Iowa campuses committed to the common good

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David McInally, guest columnist

This spring, the 21 members of Iowa Campus Compact will collectively grant degrees to more than 12,000 students. These students will join the workforce in communities in Iowa and across the globe. They will become neighbors, colleagues, friends, and hopefully, active citizens and community leaders. As president of Coe College, my obligation to these newly-minted graduates has been to steward the college responsibly and create an environment in which they can learn. But in my role as Board Chair for Iowa Campus Compact, I also have a broader obligation to the people of Iowa and beyond. Our campus community is committed to ensuring that Coe College maximizes its contribution to the public good.

First, Iowa colleges and universities must ensure that our students are engaged in their communities. The fundamental purpose of higher education is to prepare citizens for self-governance in a participatory democracy, which means that our graduates should understand public policy issues, have the skills necessary for creating change, and care enough to stay involved. When we look at our political landscape, we cannot be satisfied with the quality of political discourse in our country or in the ability of people with differing views to work together to find solutions to our most pressing problems. Colleges and universities can play an important role in this, and we need to redouble our efforts in preparing students for citizenship.

Second, we must ensure that the knowledge and skills embedded in our institutions are connecting with the needs and opportunities in the communities in our state. Campuses are full of people with expertise that can be applied to building strong, healthy, and sustainable communities with equal opportunity and shared prosperity. Until we are convinced that we have achieved those goals, we must be prepared to strengthen our commitment to campus and community partnerships.

That’s why the 21 college and university members of Iowa Campus Compact have all signed the 30th Anniversary Action Statement. Campus Compact and its Iowa affiliate, Iowa Campus Compact, have brought together college and university leaders to publicly state our commitment to take action to deepen our positive public impact. The statement includes not only an affirmation of the principles of public engagement, but also a specific commitment on the part of each college president to continue to take action in pursuit of the common good.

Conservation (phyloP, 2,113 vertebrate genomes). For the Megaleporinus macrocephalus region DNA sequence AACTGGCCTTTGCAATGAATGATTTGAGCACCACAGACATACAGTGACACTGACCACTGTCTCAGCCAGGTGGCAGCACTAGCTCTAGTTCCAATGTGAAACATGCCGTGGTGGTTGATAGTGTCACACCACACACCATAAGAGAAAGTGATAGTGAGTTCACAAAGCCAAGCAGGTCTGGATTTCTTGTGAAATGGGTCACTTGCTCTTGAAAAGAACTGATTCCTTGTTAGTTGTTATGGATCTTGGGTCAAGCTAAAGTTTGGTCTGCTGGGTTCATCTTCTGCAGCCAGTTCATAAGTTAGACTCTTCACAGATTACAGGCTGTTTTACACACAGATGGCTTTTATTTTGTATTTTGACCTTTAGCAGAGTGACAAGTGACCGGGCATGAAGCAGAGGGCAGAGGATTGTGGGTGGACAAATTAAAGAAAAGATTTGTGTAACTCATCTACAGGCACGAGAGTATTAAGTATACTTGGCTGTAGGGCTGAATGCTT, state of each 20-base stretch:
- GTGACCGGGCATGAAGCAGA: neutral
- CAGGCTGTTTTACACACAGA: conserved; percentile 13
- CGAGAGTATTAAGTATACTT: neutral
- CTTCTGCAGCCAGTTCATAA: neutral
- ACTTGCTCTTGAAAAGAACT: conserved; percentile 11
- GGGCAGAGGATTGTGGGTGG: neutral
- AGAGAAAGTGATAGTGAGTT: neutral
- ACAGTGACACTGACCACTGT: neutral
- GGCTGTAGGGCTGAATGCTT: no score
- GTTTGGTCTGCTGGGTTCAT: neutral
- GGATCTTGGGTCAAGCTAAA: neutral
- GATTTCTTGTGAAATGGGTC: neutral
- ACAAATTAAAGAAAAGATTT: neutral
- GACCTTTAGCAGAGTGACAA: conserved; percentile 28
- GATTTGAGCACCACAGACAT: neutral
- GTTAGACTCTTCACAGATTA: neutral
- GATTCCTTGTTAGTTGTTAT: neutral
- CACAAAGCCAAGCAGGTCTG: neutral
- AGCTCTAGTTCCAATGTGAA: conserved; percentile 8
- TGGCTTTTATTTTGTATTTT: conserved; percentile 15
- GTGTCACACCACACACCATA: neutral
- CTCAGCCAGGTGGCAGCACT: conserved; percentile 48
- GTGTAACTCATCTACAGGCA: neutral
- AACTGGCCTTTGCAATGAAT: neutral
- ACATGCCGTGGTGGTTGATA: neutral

How do we live out this commitment? Here at Coe, our student volunteers serve more than 50 organizations in areas including animal services, economic stability, education, family support, food and hunger, health care, immigration and refugee support, legal services, mental health, museums and the arts, nature and preservation, and youth programming. In the past academic year, Coe students served more than 20,000 hours and raised over $57,000 in funds and in-kind donations of food, clothing and books. Coe students mentored and tutored over 450 at-risk youth in the Cedar Rapids area, and participated in 14 large-scale service events throughout the year. These efforts have an immediate impact on causes and a lasting impact on Coe students.

Iowa colleges and universities are diverse: two-year and four-year, public and private, secular and faith-based. We each have different strengths and approaches based on our own traditions and on the realities in the communities with which we are connected. In signing the Campus Compact Action Statement, we are not committing to do the same things. We are instead committing to pursue the same goal: the goal of more just, equitable, and sustainable democracy for all. The great people of the State of Iowa deserve nothing less from their colleges and universities.

• David McInally is president of Coe College and chairman of the Iowa Campus Compact. Comments: (319) 399-8686;

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